Unfortunately, that's really not enough. It's not enough to say that because you cast one man of color in a show that the whole thing is therefore above scrutiny. There's no such thing as above scrutiny. And besides, shouldn't we expect better of our casting directors, and agents, and screenwriters? If we want to see more characters of color, and female characters for that matter, then a huge part of this means that we need to be vocal in our displeasure. Because maybe, just maybe, if we complain about this, someone will notice and think - hey! It doesn't say what race this character is supposed to be! That means I could cast anyone. Anyone. Wow!

It works for Sleepy Hollow is all I'm saying.

The other really big problem with the show is one that I have slightly more hope of seeing fixed in the near future. Namely that I am not yet emotionally invested in the story. Oh, it's cool and all, and I really like Dorian and John, but I don't yet understand why their struggle is important.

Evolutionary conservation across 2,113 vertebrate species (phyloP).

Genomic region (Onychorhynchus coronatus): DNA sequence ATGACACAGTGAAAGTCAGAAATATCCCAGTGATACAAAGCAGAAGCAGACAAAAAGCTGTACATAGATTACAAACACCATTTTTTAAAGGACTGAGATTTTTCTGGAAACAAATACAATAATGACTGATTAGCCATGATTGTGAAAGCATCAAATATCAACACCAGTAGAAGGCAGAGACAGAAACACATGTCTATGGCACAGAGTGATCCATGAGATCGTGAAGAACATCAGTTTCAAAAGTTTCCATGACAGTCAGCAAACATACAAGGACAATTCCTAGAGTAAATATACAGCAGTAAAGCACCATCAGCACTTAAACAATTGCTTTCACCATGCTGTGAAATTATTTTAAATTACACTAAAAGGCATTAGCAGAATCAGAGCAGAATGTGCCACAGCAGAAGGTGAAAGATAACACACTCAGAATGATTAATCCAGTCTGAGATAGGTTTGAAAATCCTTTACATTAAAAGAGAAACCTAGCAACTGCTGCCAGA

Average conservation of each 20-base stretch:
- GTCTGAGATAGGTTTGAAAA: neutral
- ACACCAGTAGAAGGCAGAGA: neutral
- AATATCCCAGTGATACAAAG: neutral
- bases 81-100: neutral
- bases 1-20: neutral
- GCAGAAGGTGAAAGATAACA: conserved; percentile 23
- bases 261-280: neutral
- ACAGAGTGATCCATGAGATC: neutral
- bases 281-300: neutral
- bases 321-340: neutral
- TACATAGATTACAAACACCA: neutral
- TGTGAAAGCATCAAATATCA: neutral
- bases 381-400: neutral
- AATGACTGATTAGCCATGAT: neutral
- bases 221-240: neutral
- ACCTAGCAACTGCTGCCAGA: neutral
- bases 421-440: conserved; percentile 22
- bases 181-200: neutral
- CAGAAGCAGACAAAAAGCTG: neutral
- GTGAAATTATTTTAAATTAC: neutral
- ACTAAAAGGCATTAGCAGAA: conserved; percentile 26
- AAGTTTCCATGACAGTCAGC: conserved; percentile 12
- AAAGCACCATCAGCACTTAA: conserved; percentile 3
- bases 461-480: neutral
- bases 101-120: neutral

What's so bad about all these crime bosses? I mean, I get that some of them are really obviously criminal, and setting up bombs is terrible, that's not really a question, but what precisely are we supposed to be angry about? Why are they doing it?

I like my villains to have motivation, thank you very much, so that I can understand them while I object to them, and these guys so far really don't have a whole lot going for them. They're just bad, in a generic and mildly frightening way. You can do better, show!

On the positive side, I do appreciate that John Kennex is an amputee having trouble adjusting to his synthetic limb. Not only does it make him a less generic character (which is good, and he needs that), it explores interesting issues having to do with self-image and bodies of choice. Plus, always nice to see a protagonist who isn't just obviously able-bodied. A little bit of depth there. But you could always do more, show. Always, always do more.

And then diversify your casting, for crying out loud. Because right now, you're being very racist, if only by accident, and I would like you to stop that. Thank you.